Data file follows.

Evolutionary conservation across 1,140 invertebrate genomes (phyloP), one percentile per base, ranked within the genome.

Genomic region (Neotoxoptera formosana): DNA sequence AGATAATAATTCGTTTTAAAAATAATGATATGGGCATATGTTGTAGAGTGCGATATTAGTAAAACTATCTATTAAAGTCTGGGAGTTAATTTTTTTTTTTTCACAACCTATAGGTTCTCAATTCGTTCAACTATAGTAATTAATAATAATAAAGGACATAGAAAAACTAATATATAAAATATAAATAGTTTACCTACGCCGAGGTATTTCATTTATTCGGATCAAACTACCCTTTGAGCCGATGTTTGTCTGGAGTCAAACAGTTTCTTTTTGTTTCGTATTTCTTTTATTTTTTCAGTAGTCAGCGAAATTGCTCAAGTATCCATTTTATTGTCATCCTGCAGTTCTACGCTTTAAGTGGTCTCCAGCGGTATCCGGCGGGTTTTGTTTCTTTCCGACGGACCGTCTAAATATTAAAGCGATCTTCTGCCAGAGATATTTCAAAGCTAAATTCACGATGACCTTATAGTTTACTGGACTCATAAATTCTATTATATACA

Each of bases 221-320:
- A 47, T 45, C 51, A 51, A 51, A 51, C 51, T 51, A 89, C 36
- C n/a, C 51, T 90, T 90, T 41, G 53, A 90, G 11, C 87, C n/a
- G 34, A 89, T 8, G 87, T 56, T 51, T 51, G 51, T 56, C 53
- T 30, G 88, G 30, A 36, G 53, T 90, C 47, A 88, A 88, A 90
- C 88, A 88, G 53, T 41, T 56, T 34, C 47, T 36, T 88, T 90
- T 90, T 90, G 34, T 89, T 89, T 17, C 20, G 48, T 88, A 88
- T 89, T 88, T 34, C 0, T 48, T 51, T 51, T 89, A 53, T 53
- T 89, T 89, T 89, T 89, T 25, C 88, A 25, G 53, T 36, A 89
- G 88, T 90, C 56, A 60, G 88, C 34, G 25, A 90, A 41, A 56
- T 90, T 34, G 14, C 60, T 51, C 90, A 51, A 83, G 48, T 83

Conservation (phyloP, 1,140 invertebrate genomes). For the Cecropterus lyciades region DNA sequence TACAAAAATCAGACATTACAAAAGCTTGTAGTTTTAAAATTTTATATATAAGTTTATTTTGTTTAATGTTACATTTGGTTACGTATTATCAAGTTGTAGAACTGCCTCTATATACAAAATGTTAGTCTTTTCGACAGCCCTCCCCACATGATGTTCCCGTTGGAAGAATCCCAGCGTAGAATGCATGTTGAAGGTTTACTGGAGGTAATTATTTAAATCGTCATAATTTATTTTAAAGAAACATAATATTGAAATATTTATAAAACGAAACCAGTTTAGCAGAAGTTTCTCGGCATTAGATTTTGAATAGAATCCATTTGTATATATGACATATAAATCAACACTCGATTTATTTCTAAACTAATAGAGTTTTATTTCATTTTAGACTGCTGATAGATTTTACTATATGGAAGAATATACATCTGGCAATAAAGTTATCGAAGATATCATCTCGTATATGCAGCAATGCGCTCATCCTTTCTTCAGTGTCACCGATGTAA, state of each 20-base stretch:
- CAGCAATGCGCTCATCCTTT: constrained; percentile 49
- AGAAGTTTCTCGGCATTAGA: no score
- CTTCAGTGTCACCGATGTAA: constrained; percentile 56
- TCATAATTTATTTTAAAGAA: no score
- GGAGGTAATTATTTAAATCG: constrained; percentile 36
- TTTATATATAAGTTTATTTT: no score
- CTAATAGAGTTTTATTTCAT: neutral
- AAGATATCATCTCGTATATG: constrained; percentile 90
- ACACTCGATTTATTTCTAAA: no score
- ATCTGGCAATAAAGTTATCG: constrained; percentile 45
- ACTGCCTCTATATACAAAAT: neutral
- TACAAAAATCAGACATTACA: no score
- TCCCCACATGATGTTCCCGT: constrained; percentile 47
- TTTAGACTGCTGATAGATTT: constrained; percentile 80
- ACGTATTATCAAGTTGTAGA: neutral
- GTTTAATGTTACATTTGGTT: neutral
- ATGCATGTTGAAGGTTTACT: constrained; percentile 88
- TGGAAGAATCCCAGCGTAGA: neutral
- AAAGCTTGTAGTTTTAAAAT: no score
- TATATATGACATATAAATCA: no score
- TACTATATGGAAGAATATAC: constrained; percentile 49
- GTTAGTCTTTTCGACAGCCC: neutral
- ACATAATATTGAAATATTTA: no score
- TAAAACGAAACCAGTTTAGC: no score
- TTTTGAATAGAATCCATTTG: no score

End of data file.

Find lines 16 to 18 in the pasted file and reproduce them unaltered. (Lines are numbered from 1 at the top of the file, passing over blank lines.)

- AGAAGTTTCTCGGCATTAGA: no score
- CTTCAGTGTCACCGATGTAA: constrained; percentile 56
- TCATAATTTATTTTAAAGAA: no score